This year’s Conference of States Parties (COSP) had a particular focus on development. The UN, as well as disabled person's organizations (DPO) around the world, would like disability rights to be included in the post-2015 Millennium Development Goals (MDG). During the round table discussions, there were representatives from all over the world speaking a variety of languages. They all spoke of the conditions for persons with disabilities in their countries and stressed the importance of inclusion for persons with disabilities in all of our development goals. Terms like “inclusion,” and phrases such as “Nothing about us without us” were recited by many of the speakers.

One of the ways in which it was suggested to include disability in the post-2015 MDG agenda is to add on disability to existing goals where disability is relevant. For example, sustainability and accessibility can be part of the same effort. Since sustainability calls for removing structures and devices that are harmful to our environment and replacing them, why not replace them with new infrastructure that is both sustainable and accessible? A simple example of this would be motion-sensing water faucets. They are sustainable because they reduce the amount of water wasted. They are also accessible because they can be used by people with various degrees of dexterity and mobility.

While the Conference of States Parties (COSP) covered many important issues, there was not a great deal of discussions regarding refugees with disabilities. People with disabilities are among the most hidden and neglected of all refugees. They are excluded from, or unable to access most aid programs because of physical and social barriers or because of negative attitudes and biases. They are often not identified when aid agencies and organizations collect data and assess needs during and after a humanitarian disaster. They are also more likely to be forgotten when health and support services are provided. Often, refugees with disabilities are more isolated following their displacement than when they were in their home communities. It is important that the post-2015 MDG agenda include refugees with disabilities. To ensure this, the WRC has prepared a statement which will specifically address refugees with disabilities, for the September 23rd High-Level meeting at the United Nations, the theme of which is “”The way forward: a disability inclusive development agenda towards 2015 and beyond”.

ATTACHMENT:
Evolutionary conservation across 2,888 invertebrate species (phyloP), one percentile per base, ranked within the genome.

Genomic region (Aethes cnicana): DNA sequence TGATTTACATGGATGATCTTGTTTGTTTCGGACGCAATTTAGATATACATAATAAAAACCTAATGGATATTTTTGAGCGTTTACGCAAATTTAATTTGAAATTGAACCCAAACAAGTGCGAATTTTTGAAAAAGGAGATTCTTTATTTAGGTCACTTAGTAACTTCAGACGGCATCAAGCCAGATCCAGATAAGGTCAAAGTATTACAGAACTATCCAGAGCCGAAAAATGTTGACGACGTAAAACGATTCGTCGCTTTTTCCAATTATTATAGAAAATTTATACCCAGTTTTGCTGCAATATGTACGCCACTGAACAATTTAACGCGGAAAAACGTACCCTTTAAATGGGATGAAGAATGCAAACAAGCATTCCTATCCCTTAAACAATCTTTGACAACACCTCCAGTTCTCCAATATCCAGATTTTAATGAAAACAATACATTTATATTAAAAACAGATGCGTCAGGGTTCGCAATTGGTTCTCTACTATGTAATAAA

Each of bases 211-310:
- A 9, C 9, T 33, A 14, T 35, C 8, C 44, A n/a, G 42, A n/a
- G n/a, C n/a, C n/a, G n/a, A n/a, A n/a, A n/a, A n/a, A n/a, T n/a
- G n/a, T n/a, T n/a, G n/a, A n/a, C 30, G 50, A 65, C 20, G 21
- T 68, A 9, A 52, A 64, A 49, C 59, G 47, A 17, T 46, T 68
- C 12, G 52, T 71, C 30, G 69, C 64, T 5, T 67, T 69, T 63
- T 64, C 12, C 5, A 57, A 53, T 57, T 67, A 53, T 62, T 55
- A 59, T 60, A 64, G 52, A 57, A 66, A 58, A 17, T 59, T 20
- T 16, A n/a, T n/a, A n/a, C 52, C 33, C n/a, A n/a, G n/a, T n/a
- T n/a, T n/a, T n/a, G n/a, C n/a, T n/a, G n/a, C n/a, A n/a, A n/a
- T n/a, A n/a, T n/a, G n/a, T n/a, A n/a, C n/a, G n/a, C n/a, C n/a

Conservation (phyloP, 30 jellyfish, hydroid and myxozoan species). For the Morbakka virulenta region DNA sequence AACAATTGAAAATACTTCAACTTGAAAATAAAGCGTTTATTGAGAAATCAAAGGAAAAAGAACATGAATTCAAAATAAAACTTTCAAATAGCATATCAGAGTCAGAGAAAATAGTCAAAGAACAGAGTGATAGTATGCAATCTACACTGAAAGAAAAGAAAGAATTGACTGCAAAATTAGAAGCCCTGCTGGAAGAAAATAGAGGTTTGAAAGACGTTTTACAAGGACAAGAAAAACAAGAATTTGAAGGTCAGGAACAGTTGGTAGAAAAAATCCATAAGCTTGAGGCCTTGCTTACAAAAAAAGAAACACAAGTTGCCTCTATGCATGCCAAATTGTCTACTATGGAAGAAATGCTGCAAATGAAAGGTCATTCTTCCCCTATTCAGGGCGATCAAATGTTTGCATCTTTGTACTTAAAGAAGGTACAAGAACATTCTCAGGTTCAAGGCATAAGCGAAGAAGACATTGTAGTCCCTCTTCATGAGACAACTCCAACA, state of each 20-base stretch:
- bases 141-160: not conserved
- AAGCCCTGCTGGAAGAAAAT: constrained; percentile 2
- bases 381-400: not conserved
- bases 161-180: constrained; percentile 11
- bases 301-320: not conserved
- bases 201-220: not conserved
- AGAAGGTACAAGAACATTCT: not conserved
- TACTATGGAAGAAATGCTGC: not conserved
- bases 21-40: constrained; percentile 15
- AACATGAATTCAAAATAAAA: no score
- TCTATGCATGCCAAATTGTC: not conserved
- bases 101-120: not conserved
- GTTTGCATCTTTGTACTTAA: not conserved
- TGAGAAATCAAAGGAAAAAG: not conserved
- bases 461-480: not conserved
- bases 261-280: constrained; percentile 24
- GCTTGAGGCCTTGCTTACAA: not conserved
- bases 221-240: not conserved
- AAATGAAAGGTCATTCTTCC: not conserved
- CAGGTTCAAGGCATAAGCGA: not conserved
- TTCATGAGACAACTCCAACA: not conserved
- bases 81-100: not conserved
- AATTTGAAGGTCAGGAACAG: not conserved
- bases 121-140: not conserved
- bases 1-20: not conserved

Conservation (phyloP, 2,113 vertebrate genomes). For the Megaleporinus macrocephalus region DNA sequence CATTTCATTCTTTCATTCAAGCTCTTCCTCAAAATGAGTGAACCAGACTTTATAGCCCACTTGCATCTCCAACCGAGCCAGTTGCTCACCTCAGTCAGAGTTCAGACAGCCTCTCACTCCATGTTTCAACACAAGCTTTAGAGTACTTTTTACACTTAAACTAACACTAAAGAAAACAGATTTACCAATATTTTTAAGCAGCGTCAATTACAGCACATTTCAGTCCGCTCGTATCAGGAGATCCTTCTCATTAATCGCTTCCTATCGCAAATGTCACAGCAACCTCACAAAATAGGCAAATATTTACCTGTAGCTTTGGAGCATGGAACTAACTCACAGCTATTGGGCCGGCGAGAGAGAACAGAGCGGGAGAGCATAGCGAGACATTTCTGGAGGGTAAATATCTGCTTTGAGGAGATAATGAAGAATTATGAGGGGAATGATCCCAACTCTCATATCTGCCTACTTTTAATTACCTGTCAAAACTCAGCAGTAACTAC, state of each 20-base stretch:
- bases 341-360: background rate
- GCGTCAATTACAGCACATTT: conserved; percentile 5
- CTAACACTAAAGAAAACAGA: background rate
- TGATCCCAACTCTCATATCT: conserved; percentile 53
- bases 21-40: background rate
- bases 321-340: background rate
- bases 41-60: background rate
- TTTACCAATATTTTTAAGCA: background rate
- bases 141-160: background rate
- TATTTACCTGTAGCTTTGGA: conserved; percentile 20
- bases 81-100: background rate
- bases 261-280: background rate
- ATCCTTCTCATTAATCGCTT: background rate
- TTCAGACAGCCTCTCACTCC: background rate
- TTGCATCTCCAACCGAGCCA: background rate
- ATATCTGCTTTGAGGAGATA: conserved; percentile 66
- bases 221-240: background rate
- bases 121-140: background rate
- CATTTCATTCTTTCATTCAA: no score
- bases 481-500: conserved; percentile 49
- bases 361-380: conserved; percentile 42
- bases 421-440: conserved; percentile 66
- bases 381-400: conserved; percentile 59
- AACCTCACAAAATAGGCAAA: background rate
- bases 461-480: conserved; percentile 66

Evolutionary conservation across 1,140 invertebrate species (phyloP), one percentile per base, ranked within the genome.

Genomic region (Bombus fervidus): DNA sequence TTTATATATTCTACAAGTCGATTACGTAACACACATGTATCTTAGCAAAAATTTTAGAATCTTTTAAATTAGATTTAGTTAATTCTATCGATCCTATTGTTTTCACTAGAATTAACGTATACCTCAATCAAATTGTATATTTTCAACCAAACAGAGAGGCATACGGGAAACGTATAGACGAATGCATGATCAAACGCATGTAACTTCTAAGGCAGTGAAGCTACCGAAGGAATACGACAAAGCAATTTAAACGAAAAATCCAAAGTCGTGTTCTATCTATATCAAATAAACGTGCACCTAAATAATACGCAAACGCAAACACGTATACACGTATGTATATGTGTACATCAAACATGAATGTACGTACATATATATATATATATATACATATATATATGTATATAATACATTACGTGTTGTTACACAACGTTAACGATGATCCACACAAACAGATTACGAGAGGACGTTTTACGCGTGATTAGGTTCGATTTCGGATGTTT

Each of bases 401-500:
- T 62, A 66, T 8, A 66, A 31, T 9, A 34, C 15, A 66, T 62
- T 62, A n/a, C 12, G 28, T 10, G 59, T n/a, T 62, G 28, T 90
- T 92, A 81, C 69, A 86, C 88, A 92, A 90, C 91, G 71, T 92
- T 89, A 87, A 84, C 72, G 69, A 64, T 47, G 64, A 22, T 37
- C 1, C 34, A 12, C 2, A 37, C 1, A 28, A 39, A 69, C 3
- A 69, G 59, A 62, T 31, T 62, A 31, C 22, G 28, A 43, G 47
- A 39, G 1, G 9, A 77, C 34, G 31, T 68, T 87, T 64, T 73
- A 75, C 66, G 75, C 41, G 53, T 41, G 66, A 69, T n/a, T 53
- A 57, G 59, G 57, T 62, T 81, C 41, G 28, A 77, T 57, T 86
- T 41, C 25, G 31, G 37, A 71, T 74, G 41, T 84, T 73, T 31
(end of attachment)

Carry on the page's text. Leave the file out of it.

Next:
When I spoke about the post-2015 MDG agenda with my supervisor Emma Pearce, the WRC’s senior program officer, disabilities, she brought to my attention one important aspect that I had missed. In order to find out if the goals are being met, there has to be a way of measuring the progress. Without knowing how many people with disabilities are being affected by the development goals, we cannot know for sure that they are making a difference. Moving forward, it will be crucial that measurement and evaluation is given priority, so that we can see if indeed more voices are being included.

*Names have been changed

Walei Sabry is an intern in the disability program. He has a masters in disability studies and specializes in disability awareness, physical and social accessibility, and assistive technology. As a member of the blind and Arab American communities, Walei hopes to take the knowledge he gains from his education, the disability community, WRC and other NGOs to Egypt and join the efforts of the disability movement there. Also, Walei is usually carrying a deck of Braille playing cards if you’re up for a challenge!

Gender and Social Inclusion